The laws that have been introduced stopping rents increasing above stated rates in certain rent pressure zones mean tenants do not move on as they used to, Deverell says.

The rent caps have the unintended effect of favouring new landlord entrants to the rental market, such as the residential property investment funds (Reits) that are becoming an ever-greater presence here.

A traditional landlord may have a legacy tenant whose rent has not increased significantly over recent years and whose rent is subject to the caps on increases, whereas new Reit-type entrants to the market, who are investing in new properties, can charge the market rent, which has shot up in recent years.

“Rent control creates a phenomenal amount of problems,” Deverell believes.

Because his costs are going up faster than the rent he can charge, he is being effectively asked to rent out apartments for less than he used to, as each year passes, he adds.

The difficulty in getting a tenant to leave is making the banks in Ireland slow to loan money to landlords, he says. In England, if a landlord goes bust, the banks can easily get rid of the tenant, and sell the property. "Here, they can't."

Deverell agrees that rents are incredibly high for some tenants, and is “amazed” that a scheme hasn’t been introduced where the rent a person has been paying can be taken into account when they are applying for a mortgage to buy their first home.

Difficult tenants

If a tenant stops paying the rent and the landlord has to go to the Residential Tenancies Board (RTB), the process can take many months and at the end of it, all he or she gets is a letter from the board giving permission to go to court to seek to have the tenant ordered to leave. The whole process could take “a year or two”.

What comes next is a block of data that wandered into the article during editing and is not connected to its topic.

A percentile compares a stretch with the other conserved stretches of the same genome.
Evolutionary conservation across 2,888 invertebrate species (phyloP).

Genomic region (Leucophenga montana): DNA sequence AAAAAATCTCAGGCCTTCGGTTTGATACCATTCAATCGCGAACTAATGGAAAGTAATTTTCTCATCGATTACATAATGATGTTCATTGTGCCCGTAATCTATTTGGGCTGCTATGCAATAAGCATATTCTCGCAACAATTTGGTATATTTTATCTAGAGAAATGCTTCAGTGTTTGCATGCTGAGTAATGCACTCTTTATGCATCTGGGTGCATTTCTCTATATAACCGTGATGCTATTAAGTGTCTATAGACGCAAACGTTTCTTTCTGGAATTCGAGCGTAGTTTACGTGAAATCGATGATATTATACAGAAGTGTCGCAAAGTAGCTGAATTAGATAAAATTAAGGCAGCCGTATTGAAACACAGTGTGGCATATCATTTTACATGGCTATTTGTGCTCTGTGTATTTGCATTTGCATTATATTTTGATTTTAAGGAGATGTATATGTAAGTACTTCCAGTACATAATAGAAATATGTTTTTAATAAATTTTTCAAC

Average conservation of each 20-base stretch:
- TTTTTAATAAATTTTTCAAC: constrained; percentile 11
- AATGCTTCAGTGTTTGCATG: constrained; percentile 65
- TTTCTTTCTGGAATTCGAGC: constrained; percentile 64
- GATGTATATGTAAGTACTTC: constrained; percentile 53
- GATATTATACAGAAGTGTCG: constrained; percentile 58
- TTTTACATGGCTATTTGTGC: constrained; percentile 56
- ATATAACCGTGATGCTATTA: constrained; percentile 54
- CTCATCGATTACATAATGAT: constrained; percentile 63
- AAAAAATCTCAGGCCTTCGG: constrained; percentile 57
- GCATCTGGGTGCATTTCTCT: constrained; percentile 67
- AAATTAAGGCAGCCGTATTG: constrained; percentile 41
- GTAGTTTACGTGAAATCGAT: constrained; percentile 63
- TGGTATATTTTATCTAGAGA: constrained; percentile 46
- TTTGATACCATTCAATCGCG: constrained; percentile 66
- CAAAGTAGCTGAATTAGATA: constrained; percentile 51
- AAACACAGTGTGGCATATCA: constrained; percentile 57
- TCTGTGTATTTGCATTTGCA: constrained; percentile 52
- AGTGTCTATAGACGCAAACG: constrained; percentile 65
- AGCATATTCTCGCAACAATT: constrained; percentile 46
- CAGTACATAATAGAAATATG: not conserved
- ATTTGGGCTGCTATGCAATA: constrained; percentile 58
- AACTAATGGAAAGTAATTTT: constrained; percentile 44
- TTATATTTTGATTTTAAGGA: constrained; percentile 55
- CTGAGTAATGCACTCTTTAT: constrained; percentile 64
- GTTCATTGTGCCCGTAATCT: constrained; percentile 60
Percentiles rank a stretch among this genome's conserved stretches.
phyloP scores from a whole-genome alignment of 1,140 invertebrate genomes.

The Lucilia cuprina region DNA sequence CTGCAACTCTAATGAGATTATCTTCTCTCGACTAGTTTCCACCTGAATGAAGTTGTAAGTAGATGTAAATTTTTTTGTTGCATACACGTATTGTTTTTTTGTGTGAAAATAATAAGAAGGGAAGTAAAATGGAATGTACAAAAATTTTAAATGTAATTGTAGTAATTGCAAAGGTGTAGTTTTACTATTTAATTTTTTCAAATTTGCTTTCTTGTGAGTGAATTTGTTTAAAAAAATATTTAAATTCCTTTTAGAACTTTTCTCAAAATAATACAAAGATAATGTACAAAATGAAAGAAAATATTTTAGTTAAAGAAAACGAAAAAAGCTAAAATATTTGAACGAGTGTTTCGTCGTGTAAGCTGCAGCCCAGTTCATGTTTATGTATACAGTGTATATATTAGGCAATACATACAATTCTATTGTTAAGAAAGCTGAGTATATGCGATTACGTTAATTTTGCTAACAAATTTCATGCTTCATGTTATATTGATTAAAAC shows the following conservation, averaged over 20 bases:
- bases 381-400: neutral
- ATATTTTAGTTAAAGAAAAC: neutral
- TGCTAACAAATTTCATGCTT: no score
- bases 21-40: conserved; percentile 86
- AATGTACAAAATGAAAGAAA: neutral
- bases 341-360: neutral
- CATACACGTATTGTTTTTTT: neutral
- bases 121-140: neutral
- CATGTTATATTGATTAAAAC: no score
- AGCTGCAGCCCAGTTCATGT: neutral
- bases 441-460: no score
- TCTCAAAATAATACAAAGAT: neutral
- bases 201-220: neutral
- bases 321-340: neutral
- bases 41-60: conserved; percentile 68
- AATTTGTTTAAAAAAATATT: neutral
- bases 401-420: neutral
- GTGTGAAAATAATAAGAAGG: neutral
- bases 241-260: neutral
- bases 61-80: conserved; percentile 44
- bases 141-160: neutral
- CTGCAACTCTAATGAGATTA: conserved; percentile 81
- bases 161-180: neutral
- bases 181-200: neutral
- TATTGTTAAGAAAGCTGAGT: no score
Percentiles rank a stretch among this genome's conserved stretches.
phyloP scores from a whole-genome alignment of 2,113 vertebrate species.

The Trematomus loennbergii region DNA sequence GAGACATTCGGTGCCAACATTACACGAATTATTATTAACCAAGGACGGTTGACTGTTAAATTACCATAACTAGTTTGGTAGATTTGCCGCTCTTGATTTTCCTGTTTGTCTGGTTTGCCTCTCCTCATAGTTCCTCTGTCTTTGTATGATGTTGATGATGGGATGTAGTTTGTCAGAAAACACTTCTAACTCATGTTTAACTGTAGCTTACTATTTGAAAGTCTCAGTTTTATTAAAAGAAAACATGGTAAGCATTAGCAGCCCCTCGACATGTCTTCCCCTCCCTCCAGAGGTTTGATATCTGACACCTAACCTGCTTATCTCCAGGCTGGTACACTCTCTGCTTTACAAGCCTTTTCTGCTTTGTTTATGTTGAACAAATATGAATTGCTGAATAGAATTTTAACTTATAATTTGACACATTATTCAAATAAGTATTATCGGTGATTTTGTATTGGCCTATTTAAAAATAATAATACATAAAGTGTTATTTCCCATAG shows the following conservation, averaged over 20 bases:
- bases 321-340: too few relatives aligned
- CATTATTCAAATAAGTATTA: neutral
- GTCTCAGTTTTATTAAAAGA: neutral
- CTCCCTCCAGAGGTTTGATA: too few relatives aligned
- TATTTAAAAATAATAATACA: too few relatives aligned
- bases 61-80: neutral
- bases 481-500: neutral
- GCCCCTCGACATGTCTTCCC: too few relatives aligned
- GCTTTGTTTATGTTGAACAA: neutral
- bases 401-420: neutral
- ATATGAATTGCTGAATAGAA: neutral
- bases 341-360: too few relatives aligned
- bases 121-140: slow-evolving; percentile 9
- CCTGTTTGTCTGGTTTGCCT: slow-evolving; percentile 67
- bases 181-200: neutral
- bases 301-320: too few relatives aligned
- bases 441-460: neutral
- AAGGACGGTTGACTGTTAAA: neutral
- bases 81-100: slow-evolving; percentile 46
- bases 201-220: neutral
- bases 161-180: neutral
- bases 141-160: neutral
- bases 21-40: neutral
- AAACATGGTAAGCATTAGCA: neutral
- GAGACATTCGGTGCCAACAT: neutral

The effect of government policy on the rental market is that landlords are leaving, and have been since about 2015, he says.

“The landlords will leave and leave and leave. That is going to happen. The more they push it, the more they will push them out. Property prices have gone back up, and most of the landlords are now in positive equity. Not by much, but mentally [it is important]. A lot will now leave, and you will end up with less mom and pop landlords, the accidental landlords, and you will see the big companies coming in.”

These companies buy large numbers of apartments at a time, and have even bought entire apartment developments. They are able to charge the highest rents available in the market, because often the properties have not been let before and are not, therefore, rent-controlled.

The companies will have the financial muscle to shift government policy back in their favour, Deverell claims.